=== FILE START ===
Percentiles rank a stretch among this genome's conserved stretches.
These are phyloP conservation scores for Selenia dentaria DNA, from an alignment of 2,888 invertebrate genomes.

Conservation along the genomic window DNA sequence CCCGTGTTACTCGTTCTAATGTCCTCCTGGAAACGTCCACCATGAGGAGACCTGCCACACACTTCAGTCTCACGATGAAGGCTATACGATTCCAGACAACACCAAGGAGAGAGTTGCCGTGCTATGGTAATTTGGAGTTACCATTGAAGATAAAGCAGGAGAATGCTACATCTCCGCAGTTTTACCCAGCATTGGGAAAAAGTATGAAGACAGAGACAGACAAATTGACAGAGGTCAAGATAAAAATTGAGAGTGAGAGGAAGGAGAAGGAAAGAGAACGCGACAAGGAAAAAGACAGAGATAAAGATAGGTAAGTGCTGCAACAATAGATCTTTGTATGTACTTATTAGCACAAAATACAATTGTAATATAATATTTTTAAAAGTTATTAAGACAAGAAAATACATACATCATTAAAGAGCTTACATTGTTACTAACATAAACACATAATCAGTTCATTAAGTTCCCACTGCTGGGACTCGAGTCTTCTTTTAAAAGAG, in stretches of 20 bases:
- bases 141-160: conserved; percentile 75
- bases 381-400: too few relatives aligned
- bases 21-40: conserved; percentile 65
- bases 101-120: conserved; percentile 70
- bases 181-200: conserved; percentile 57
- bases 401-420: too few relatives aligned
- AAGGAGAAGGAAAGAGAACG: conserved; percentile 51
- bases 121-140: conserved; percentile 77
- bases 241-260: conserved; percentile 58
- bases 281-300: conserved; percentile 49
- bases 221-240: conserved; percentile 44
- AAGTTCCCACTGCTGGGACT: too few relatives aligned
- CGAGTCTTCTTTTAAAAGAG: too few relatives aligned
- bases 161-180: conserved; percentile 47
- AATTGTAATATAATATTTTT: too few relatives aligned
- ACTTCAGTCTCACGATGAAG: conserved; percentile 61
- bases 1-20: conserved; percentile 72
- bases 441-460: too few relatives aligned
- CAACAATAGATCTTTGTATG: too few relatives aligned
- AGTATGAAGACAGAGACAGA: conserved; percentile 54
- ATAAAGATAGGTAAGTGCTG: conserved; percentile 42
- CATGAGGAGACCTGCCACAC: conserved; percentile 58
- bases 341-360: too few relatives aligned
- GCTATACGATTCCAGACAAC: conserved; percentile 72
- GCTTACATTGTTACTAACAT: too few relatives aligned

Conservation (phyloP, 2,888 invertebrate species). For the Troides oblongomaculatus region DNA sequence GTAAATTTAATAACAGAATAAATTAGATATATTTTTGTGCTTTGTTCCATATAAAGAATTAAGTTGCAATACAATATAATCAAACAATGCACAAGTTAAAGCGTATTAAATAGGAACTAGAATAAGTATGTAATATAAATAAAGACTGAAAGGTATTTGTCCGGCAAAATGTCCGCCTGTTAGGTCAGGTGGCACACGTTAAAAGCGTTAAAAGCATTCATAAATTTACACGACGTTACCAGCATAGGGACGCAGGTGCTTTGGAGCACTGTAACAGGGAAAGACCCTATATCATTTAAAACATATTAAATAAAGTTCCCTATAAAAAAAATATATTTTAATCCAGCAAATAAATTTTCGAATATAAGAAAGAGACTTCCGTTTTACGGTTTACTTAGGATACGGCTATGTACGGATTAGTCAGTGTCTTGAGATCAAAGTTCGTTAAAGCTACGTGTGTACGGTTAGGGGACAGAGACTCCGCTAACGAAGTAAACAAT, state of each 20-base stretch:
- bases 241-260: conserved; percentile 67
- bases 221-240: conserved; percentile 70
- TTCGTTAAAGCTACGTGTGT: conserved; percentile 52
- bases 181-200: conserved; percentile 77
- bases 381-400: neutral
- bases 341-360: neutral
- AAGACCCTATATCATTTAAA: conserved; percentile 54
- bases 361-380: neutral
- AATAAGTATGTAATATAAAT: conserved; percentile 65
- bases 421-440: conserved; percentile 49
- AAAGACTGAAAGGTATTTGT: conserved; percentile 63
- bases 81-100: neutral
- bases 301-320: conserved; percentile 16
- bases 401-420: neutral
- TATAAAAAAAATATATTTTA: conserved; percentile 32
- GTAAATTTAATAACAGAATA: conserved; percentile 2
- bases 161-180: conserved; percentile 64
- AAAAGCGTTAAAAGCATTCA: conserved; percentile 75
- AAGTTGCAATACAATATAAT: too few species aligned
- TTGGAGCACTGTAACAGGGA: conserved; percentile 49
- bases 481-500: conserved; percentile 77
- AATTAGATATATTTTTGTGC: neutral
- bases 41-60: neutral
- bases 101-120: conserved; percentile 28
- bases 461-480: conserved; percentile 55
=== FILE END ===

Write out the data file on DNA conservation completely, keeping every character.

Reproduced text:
Percentiles rank a stretch among this genome's conserved stretches.
These are phyloP conservation scores for Selenia dentaria DNA, from an alignment of 2,888 invertebrate genomes.

Conservation along the genomic window DNA sequence CCCGTGTTACTCGTTCTAATGTCCTCCTGGAAACGTCCACCATGAGGAGACCTGCCACACACTTCAGTCTCACGATGAAGGCTATACGATTCCAGACAACACCAAGGAGAGAGTTGCCGTGCTATGGTAATTTGGAGTTACCATTGAAGATAAAGCAGGAGAATGCTACATCTCCGCAGTTTTACCCAGCATTGGGAAAAAGTATGAAGACAGAGACAGACAAATTGACAGAGGTCAAGATAAAAATTGAGAGTGAGAGGAAGGAGAAGGAAAGAGAACGCGACAAGGAAAAAGACAGAGATAAAGATAGGTAAGTGCTGCAACAATAGATCTTTGTATGTACTTATTAGCACAAAATACAATTGTAATATAATATTTTTAAAAGTTATTAAGACAAGAAAATACATACATCATTAAAGAGCTTACATTGTTACTAACATAAACACATAATCAGTTCATTAAGTTCCCACTGCTGGGACTCGAGTCTTCTTTTAAAAGAG, in stretches of 20 bases:
- bases 141-160: conserved; percentile 75
- bases 381-400: too few relatives aligned
- bases 21-40: conserved; percentile 65
- bases 101-120: conserved; percentile 70
- bases 181-200: conserved; percentile 57
- bases 401-420: too few relatives aligned
- AAGGAGAAGGAAAGAGAACG: conserved; percentile 51
- bases 121-140: conserved; percentile 77
- bases 241-260: conserved; percentile 58
- bases 281-300: conserved; percentile 49
- bases 221-240: conserved; percentile 44
- AAGTTCCCACTGCTGGGACT: too few relatives aligned
- CGAGTCTTCTTTTAAAAGAG: too few relatives aligned
- bases 161-180: conserved; percentile 47
- AATTGTAATATAATATTTTT: too few relatives aligned
- ACTTCAGTCTCACGATGAAG: conserved; percentile 61
- bases 1-20: conserved; percentile 72
- bases 441-460: too few relatives aligned
- CAACAATAGATCTTTGTATG: too few relatives aligned
- AGTATGAAGACAGAGACAGA: conserved; percentile 54
- ATAAAGATAGGTAAGTGCTG: conserved; percentile 42
- CATGAGGAGACCTGCCACAC: conserved; percentile 58
- bases 341-360: too few relatives aligned
- GCTATACGATTCCAGACAAC: conserved; percentile 72
- GCTTACATTGTTACTAACAT: too few relatives aligned

Conservation (phyloP, 2,888 invertebrate species). For the Troides oblongomaculatus region DNA sequence GTAAATTTAATAACAGAATAAATTAGATATATTTTTGTGCTTTGTTCCATATAAAGAATTAAGTTGCAATACAATATAATCAAACAATGCACAAGTTAAAGCGTATTAAATAGGAACTAGAATAAGTATGTAATATAAATAAAGACTGAAAGGTATTTGTCCGGCAAAATGTCCGCCTGTTAGGTCAGGTGGCACACGTTAAAAGCGTTAAAAGCATTCATAAATTTACACGACGTTACCAGCATAGGGACGCAGGTGCTTTGGAGCACTGTAACAGGGAAAGACCCTATATCATTTAAAACATATTAAATAAAGTTCCCTATAAAAAAAATATATTTTAATCCAGCAAATAAATTTTCGAATATAAGAAAGAGACTTCCGTTTTACGGTTTACTTAGGATACGGCTATGTACGGATTAGTCAGTGTCTTGAGATCAAAGTTCGTTAAAGCTACGTGTGTACGGTTAGGGGACAGAGACTCCGCTAACGAAGTAAACAAT, state of each 20-base stretch:
- bases 241-260: conserved; percentile 67
- bases 221-240: conserved; percentile 70
- TTCGTTAAAGCTACGTGTGT: conserved; percentile 52
- bases 181-200: conserved; percentile 77
- bases 381-400: neutral
- bases 341-360: neutral
- AAGACCCTATATCATTTAAA: conserved; percentile 54
- bases 361-380: neutral
- AATAAGTATGTAATATAAAT: conserved; percentile 65
- bases 421-440: conserved; percentile 49
- AAAGACTGAAAGGTATTTGT: conserved; percentile 63
- bases 81-100: neutral
- bases 301-320: conserved; percentile 16
- bases 401-420: neutral
- TATAAAAAAAATATATTTTA: conserved; percentile 32
- GTAAATTTAATAACAGAATA: conserved; percentile 2
- bases 161-180: conserved; percentile 64
- AAAAGCGTTAAAAGCATTCA: conserved; percentile 75
- AAGTTGCAATACAATATAAT: too few species aligned
- TTGGAGCACTGTAACAGGGA: conserved; percentile 49
- bases 481-500: conserved; percentile 77
- AATTAGATATATTTTTGTGC: neutral
- bases 41-60: neutral
- bases 101-120: conserved; percentile 28
- bases 461-480: conserved; percentile 55